Investigating the oxidative refolding mechanism of Cripto-1 CFC domain(169 visite) Iaccarino E, Sandomenico A, Corvino G, Foca G, Severino V, Russo R, Caporale A, Raimondo D, D'Abramo M, Alba J, Chambery A, Ruvo M
*** IBB - CNR *** Dipartimento di Scienze e Tecnologie Ambientali, Biologiche e Farmaceutiche (DISTABIF), via Vivaldi, 43, 80100 Caserta, Italy Istituto di Biostrutture e Bioimmagini, CNR and Centro Interuniversitario di Ricerca sui Peptidi Bioattivi (CIRPeB), via Mezzocannone 16, 80134 Napoli, Italy. Dipartimento di Medicina Molecolare, Sapienza Universita di Roma, 00161, Italy. Dipartimento di Chimica, Sapienza Universita di Roma, 00161, Italy. Anbition srl, via A. Manzoni, 1, 80123 Napoli, Italy. Electronic address: email@example.com.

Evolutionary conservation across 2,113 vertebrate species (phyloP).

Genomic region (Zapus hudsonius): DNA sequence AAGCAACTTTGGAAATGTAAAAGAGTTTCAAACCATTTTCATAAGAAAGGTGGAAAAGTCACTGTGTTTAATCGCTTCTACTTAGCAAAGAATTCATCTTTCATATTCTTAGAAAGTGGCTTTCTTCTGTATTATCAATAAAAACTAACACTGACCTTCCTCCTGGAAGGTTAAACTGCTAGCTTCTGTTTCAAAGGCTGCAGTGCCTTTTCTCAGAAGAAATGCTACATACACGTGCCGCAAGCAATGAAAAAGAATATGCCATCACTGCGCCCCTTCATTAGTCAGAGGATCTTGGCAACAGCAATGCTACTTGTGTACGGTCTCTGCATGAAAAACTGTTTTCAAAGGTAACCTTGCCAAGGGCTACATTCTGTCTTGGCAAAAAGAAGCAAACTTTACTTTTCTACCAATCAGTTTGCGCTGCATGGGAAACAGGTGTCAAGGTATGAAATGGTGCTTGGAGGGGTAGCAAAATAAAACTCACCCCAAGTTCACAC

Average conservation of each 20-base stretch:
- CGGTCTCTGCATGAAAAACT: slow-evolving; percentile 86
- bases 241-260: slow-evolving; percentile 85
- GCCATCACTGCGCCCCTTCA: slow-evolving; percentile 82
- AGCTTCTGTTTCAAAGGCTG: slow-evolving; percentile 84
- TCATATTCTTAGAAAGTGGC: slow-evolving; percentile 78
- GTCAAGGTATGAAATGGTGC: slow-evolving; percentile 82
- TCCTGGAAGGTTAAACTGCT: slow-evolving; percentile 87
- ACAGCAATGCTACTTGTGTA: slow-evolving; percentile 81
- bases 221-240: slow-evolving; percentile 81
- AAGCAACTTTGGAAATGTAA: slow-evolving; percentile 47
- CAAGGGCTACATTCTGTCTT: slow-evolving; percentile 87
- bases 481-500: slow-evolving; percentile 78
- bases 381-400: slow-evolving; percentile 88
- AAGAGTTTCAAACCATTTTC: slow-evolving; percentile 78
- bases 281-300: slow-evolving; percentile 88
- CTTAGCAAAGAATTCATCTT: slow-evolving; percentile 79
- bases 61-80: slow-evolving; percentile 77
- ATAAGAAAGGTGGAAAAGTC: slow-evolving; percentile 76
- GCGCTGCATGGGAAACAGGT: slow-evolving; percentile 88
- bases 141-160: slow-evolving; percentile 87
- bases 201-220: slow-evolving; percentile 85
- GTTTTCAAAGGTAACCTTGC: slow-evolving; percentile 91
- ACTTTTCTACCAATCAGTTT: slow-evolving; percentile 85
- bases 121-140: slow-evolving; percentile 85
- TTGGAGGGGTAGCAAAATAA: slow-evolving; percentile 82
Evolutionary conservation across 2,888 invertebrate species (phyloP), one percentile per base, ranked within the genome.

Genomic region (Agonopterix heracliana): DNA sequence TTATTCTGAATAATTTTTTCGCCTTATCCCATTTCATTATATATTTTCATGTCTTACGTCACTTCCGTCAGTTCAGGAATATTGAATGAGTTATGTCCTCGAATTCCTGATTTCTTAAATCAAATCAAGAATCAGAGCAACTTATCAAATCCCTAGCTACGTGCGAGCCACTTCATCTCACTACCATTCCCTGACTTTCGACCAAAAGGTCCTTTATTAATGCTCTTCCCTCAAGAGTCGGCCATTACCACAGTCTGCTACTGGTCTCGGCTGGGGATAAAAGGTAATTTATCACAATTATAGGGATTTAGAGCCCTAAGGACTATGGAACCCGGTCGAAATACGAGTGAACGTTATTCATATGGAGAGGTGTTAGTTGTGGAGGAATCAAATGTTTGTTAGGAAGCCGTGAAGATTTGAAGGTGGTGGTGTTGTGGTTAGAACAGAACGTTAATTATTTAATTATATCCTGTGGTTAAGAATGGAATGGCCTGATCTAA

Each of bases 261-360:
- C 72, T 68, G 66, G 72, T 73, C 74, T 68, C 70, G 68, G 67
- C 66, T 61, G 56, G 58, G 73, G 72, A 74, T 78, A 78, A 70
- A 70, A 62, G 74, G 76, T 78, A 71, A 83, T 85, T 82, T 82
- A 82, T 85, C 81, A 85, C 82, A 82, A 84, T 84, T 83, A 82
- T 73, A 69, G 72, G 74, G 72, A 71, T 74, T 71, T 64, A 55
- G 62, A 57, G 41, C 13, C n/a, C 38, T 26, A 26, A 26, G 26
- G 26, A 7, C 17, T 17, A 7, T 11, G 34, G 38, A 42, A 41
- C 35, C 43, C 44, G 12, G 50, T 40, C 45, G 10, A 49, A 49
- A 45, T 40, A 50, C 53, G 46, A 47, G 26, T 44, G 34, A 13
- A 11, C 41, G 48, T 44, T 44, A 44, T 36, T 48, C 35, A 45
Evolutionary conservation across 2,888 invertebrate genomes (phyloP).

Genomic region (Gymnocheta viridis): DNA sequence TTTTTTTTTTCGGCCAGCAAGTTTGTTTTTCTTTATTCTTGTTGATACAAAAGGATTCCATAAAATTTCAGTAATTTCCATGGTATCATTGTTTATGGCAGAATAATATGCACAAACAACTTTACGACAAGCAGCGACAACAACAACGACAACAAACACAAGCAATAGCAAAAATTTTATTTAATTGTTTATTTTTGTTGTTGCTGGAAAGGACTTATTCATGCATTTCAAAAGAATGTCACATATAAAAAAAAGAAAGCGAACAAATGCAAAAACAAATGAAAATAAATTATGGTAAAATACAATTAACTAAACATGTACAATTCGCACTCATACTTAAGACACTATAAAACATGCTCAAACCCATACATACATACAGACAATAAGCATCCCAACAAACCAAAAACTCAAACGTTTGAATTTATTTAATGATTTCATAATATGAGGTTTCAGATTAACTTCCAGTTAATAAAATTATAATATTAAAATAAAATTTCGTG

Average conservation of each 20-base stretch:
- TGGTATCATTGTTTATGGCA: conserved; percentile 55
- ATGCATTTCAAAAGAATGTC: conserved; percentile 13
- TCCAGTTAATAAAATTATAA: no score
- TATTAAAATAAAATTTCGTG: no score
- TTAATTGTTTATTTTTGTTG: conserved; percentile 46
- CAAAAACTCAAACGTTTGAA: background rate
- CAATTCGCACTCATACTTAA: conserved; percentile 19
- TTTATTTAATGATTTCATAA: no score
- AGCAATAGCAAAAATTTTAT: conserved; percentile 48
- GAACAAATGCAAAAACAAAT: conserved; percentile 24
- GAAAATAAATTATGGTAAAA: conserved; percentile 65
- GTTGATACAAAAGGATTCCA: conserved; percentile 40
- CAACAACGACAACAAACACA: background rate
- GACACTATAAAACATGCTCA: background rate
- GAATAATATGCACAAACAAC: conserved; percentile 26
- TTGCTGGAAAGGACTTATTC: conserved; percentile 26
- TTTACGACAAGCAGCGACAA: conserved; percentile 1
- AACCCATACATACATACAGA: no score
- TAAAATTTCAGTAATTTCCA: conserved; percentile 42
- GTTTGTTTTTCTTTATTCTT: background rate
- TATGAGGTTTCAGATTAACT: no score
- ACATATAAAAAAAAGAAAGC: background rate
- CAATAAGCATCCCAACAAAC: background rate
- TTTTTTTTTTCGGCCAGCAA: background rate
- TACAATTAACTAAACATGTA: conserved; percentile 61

Using a combined approach based on MS, enzyme digestion and advanced MD studies we have determined the sequential order of formation of the three disulfide bridges of the Cripto-1 CFC domain. The domain has a rare pattern of bridges and is involved in the recognition of several receptors. The bridge formation order is C1-C4, C3-C5, C2-C6, however formation of C1-C4 plays no roles for the formation of the others. Folding is driven by formation of the C3-C5 bridge and is supported by residues lying within the segment delimited by these cysteines. We indeed observe that variants CFC-W123A and CFC-DeltaC1/C4, where C1 and C4 are replaced by serines, are able to refold in the same time window as the wild type, while CFC-K132A and CFC-W134A are not. A variant where cysteines of the second and third bridge are mutated to serine, convert slowly to the monocyclic molecule. Data altogether support a mechanism whereby the Cripto-1 CFC domain refolds by virtue of long-range intramolecular interactions that involve residues close to cysteines of the second and third bridge. These findings are supported by the in silico study that shows how distant parts of the molecules come into contact on a long time scale.<br>